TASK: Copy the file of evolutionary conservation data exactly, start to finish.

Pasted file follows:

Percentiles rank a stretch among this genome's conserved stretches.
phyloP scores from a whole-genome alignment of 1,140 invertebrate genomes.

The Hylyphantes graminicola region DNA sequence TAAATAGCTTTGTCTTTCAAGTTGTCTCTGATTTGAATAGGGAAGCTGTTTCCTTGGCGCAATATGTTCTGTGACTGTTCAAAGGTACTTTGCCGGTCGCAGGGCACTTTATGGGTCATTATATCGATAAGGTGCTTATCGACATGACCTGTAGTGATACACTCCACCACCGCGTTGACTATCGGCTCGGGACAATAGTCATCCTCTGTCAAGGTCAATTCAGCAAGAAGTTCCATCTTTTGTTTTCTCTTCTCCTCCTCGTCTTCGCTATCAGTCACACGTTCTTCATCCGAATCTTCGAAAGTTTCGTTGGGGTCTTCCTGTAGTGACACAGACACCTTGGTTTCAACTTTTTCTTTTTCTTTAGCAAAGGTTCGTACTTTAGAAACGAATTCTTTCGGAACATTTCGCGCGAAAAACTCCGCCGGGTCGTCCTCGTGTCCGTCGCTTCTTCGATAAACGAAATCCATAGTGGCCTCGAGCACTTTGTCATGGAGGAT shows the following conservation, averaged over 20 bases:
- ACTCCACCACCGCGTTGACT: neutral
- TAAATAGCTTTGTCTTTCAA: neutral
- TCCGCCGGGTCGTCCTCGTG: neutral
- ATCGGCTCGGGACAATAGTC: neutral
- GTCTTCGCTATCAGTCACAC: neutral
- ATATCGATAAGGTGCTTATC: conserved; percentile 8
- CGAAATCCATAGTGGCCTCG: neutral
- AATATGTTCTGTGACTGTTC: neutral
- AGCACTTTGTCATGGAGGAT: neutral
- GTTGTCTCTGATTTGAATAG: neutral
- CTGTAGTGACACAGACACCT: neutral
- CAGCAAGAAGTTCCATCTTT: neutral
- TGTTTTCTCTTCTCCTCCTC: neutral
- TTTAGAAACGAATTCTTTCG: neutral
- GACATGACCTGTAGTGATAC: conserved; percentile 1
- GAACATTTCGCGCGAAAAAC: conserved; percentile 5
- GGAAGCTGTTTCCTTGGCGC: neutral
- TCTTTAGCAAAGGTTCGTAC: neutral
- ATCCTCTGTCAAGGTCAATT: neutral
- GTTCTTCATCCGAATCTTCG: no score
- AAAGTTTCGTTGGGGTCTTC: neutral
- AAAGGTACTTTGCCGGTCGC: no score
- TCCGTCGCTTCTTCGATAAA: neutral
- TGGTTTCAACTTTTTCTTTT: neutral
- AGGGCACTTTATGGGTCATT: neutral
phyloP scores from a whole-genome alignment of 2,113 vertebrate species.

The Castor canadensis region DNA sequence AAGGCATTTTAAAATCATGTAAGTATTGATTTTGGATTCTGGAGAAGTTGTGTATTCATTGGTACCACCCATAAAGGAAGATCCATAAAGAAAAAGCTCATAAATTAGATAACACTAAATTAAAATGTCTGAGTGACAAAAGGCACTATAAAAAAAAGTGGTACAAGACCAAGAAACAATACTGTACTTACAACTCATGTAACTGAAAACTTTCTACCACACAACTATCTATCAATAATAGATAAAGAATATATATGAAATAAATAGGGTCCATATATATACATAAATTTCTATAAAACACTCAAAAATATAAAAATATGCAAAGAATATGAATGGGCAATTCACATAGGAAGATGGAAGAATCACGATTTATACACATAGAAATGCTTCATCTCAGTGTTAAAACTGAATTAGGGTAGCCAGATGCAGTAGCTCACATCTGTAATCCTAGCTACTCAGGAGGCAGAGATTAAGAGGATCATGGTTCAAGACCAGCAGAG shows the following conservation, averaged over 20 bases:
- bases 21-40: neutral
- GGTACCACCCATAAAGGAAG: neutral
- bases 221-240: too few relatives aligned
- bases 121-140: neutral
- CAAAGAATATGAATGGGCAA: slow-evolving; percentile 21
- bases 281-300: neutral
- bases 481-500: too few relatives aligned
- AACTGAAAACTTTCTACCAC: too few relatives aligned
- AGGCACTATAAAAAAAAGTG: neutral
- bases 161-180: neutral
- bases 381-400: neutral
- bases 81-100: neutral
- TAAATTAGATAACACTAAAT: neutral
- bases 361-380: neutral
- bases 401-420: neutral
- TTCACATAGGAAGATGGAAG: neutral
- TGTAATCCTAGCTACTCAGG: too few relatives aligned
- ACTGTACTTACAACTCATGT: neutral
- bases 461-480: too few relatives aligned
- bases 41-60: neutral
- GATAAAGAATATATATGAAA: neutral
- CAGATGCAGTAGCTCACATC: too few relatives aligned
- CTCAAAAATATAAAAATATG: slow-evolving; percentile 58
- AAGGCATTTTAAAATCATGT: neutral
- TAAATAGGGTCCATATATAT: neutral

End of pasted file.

Percentiles rank a stretch among this genome's conserved stretches.
phyloP scores from a whole-genome alignment of 1,140 invertebrate genomes.

The Hylyphantes graminicola region DNA sequence TAAATAGCTTTGTCTTTCAAGTTGTCTCTGATTTGAATAGGGAAGCTGTTTCCTTGGCGCAATATGTTCTGTGACTGTTCAAAGGTACTTTGCCGGTCGCAGGGCACTTTATGGGTCATTATATCGATAAGGTGCTTATCGACATGACCTGTAGTGATACACTCCACCACCGCGTTGACTATCGGCTCGGGACAATAGTCATCCTCTGTCAAGGTCAATTCAGCAAGAAGTTCCATCTTTTGTTTTCTCTTCTCCTCCTCGTCTTCGCTATCAGTCACACGTTCTTCATCCGAATCTTCGAAAGTTTCGTTGGGGTCTTCCTGTAGTGACACAGACACCTTGGTTTCAACTTTTTCTTTTTCTTTAGCAAAGGTTCGTACTTTAGAAACGAATTCTTTCGGAACATTTCGCGCGAAAAACTCCGCCGGGTCGTCCTCGTGTCCGTCGCTTCTTCGATAAACGAAATCCATAGTGGCCTCGAGCACTTTGTCATGGAGGAT shows the following conservation, averaged over 20 bases:
- ACTCCACCACCGCGTTGACT: neutral
- TAAATAGCTTTGTCTTTCAA: neutral
- TCCGCCGGGTCGTCCTCGTG: neutral
- ATCGGCTCGGGACAATAGTC: neutral
- GTCTTCGCTATCAGTCACAC: neutral
- ATATCGATAAGGTGCTTATC: conserved; percentile 8
- CGAAATCCATAGTGGCCTCG: neutral
- AATATGTTCTGTGACTGTTC: neutral
- AGCACTTTGTCATGGAGGAT: neutral
- GTTGTCTCTGATTTGAATAG: neutral
- CTGTAGTGACACAGACACCT: neutral
- CAGCAAGAAGTTCCATCTTT: neutral
- TGTTTTCTCTTCTCCTCCTC: neutral
- TTTAGAAACGAATTCTTTCG: neutral
- GACATGACCTGTAGTGATAC: conserved; percentile 1
- GAACATTTCGCGCGAAAAAC: conserved; percentile 5
- GGAAGCTGTTTCCTTGGCGC: neutral
- TCTTTAGCAAAGGTTCGTAC: neutral
- ATCCTCTGTCAAGGTCAATT: neutral
- GTTCTTCATCCGAATCTTCG: no score
- AAAGTTTCGTTGGGGTCTTC: neutral
- AAAGGTACTTTGCCGGTCGC: no score
- TCCGTCGCTTCTTCGATAAA: neutral
- TGGTTTCAACTTTTTCTTTT: neutral
- AGGGCACTTTATGGGTCATT: neutral
phyloP scores from a whole-genome alignment of 2,113 vertebrate species.

The Castor canadensis region DNA sequence AAGGCATTTTAAAATCATGTAAGTATTGATTTTGGATTCTGGAGAAGTTGTGTATTCATTGGTACCACCCATAAAGGAAGATCCATAAAGAAAAAGCTCATAAATTAGATAACACTAAATTAAAATGTCTGAGTGACAAAAGGCACTATAAAAAAAAGTGGTACAAGACCAAGAAACAATACTGTACTTACAACTCATGTAACTGAAAACTTTCTACCACACAACTATCTATCAATAATAGATAAAGAATATATATGAAATAAATAGGGTCCATATATATACATAAATTTCTATAAAACACTCAAAAATATAAAAATATGCAAAGAATATGAATGGGCAATTCACATAGGAAGATGGAAGAATCACGATTTATACACATAGAAATGCTTCATCTCAGTGTTAAAACTGAATTAGGGTAGCCAGATGCAGTAGCTCACATCTGTAATCCTAGCTACTCAGGAGGCAGAGATTAAGAGGATCATGGTTCAAGACCAGCAGAG shows the following conservation, averaged over 20 bases:
- bases 21-40: neutral
- GGTACCACCCATAAAGGAAG: neutral
- bases 221-240: too few relatives aligned
- bases 121-140: neutral
- CAAAGAATATGAATGGGCAA: slow-evolving; percentile 21
- bases 281-300: neutral
- bases 481-500: too few relatives aligned
- AACTGAAAACTTTCTACCAC: too few relatives aligned
- AGGCACTATAAAAAAAAGTG: neutral
- bases 161-180: neutral
- bases 381-400: neutral
- bases 81-100: neutral
- TAAATTAGATAACACTAAAT: neutral
- bases 361-380: neutral
- bases 401-420: neutral
- TTCACATAGGAAGATGGAAG: neutral
- TGTAATCCTAGCTACTCAGG: too few relatives aligned
- ACTGTACTTACAACTCATGT: neutral
- bases 461-480: too few relatives aligned
- bases 41-60: neutral
- GATAAAGAATATATATGAAA: neutral
- CAGATGCAGTAGCTCACATC: too few relatives aligned
- CTCAAAAATATAAAAATATG: slow-evolving; percentile 58
- AAGGCATTTTAAAATCATGT: neutral
- TAAATAGGGTCCATATATAT: neutral